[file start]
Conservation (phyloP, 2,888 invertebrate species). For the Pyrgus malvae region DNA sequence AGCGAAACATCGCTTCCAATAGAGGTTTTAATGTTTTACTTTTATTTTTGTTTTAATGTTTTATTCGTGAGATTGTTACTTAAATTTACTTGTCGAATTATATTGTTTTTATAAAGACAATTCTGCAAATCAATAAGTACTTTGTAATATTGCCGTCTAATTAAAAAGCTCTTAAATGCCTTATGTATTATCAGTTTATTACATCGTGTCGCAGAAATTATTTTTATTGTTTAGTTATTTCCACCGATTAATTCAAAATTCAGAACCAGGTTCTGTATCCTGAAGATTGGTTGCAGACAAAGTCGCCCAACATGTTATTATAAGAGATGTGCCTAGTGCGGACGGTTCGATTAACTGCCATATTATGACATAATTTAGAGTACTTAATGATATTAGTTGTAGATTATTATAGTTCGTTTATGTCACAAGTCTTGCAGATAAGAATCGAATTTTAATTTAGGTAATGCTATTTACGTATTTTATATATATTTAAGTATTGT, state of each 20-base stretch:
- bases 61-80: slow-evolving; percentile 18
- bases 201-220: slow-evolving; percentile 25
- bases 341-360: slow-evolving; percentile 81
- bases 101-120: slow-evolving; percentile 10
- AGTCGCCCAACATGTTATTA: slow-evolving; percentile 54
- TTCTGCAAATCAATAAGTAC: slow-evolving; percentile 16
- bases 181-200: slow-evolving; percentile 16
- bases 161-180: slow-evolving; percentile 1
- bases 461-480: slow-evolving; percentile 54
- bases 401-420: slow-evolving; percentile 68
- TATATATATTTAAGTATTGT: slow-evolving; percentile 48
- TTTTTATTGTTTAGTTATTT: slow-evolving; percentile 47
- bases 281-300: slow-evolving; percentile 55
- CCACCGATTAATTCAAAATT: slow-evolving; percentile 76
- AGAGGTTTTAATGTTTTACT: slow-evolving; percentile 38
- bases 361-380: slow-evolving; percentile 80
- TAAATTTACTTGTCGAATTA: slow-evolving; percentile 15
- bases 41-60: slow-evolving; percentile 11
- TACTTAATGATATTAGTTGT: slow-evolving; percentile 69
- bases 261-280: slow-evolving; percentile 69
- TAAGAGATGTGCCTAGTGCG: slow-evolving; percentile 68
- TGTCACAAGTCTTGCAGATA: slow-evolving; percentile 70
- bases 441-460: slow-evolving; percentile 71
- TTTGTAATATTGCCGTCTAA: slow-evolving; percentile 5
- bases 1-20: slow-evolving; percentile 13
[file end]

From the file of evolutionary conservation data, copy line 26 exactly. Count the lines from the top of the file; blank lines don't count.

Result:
- bases 1-20: slow-evolving; percentile 13